The video features girls from all walks of life and different nations around the globe dancing and lip-syncing to Beyonce’s song, “Freedom’”. The Group also  calls for action on some of the biggest challenges girls face like access to education, child marriage and the threat of violence”.

Last year, the group asked people to share #WhatIReallyReallyWant for girls and women – this year it wants everyone to raise their voice for freedom.

WATCH THE CAMPAIGN’s VIDEO

Amal Clooney Conundrum: News Sites Doing ‘Bump Watch’ is The New Normal



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A bunch of serious news publications like Time, Huffington Post, the U.K.’s Daily Mirror, and the like got dragged in social media this week for their reporting on International Human Rights lawyer Amal Clooney’s International Women’s Day speech at the United Nations.

On Wednesday, Clooney, also famously known for her actor-director husband George Clooney, accompanied one of her clients, human rights activist and Nobel Peace Prize nominee and Yazidi genocide survivor,  Nadia Murad to an important meeting in New York City.

During the meeting, titled “The Fight Against Impunity for Atrocities: Bringing Da’esh to Justice“, Amal gave a speech asking more be done to stop Da’esh, better known to Americans as ISIS, to prevent another Rwanda.

Rather than cover the very serious and substantive content of the first time mom-to-be of twins’ speech, those publications had articles that focused more on her baby bump and outfits.

As we’ve blogged a plenty before, the rules have changed in the digital and post-bump watch era and a lot of previously strict news sites have seamlessly encroached on salacious  news and gossip territory.

The Atlantic cracked the code, in the case of Time magazine, anyway, and figured out Time is just keeping up with the new generation of readers. The outlet noted a few years ago:

Over the last two years, TIME’s digital audience has expanded dramatically, and close to half our readers are millennials. They are drawn not only to TIME’s coverage of the world but increasingly to TIME’s content on how to live a richer, smarter, more meaningful life—how to negotiate a raise, how to manage your inbox, how to actually unplug on vacation. It was, we discovered, millennial women who were most passionate and most engaged with that content, and they were looking for more.

So we’ve created Motto, a new platform from the editors of TIME dedicated to empowering the next generation. It’s about offering the advice and support to blaze new trails and redefine success in the fundamental aspects of our lives: how we work, play, and live (and you’ll see that we’ve organized the site around these three sections).

The Atlantic gets it, writing,

“We are living, at this point, in a new regime. A reality TV star is president. Teen Vogue is  politics and policy. The Atlantic is covering the Kardashians. It is difficult—indeed, it is pretty much impossible—to find the line that divides politics from culture. Again: Convergence. Which isn’t a bad thing, necessarily—life is complicated and messy, and to divide its happenings into neat, newspapery columns was never fully true to that disarray—but it means that news organizations will need to be much more intentional about the way they present their stories to the public. It’s one thing for Entertainment Tonight to effuse about Amal Clooney’s baby bump. When Time does it, though—Time, which has spent years branding itself as a fairly straight-ahead summarizer of human events—the effusion will read as an insult, to Amal Clooney and to readers.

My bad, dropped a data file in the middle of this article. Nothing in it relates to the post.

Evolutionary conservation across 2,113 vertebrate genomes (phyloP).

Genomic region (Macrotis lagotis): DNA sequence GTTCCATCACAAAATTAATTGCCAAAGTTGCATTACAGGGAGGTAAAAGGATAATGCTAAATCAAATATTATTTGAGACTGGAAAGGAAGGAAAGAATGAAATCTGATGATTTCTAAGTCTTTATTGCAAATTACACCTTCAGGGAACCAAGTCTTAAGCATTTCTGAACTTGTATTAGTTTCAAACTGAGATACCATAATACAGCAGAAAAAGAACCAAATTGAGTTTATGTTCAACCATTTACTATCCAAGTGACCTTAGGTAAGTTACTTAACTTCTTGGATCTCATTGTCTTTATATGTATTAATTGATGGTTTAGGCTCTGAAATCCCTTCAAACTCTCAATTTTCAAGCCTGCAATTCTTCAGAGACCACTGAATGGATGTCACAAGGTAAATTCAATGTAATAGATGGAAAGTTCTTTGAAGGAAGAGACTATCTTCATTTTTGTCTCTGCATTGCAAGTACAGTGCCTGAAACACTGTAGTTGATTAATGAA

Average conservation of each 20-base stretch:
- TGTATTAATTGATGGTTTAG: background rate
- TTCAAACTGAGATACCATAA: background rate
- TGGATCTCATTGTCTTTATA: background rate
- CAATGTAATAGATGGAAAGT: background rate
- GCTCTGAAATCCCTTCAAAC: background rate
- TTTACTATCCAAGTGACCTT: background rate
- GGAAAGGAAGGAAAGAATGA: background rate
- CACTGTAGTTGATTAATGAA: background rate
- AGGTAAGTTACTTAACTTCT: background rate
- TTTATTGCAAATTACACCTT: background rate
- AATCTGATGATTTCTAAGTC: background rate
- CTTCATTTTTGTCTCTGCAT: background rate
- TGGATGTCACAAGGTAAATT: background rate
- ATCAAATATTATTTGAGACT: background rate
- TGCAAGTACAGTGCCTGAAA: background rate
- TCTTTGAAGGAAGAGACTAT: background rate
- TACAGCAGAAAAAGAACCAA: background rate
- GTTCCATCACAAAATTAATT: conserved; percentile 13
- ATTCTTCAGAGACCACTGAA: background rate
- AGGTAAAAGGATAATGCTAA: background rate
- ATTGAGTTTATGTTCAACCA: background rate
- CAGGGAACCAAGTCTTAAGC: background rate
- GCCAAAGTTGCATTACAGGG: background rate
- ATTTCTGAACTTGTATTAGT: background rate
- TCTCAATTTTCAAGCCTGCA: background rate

Yes, this may be The Atlantic covering itself here for getting into gossip news because clicks equal revenue and celebrity news sell.

All of digital media has to compete for the same eyeballs and cannot afford to leave any on the table…well er on the screen.

So we say lay off, though it would be in our best interest to not have to compete with established news organizations. (Ha!)


 

Celebrate International Day of the Girl Child

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Empowerment of and investment in girls are key in breaking the cycle of discrimination and violence and in promoting and protecting the full and effective enjoyment of their human rights”

-United Nations Resolution 66/170

Today, October 11, is the day that the United Nations chose to declare the International Day of the Girl Child. It is a movement meant to bring attention to advocacy projects and initiatives around the world to promote the education, safety and security of young girls globally.

Specifically, the mission is “to help galvanize worldwide enthusiasm for goals to better girls’ lives, providing an opportunity for them to show leadership and reach their full potential.” 

On this day, activist groups come together under the same goal to highlight, discuss, and take action to advance rights and opportunities for girls everywhere.

It’s also a national day of action to elevate awareness of  gender justice and youth rights.

If you have a girl who has lots of potential and opportunity, take this day to learn about ways you can help other girls around the world be in a position to reach her full potential as well.

Learn more about how you can get involved today and beyond here.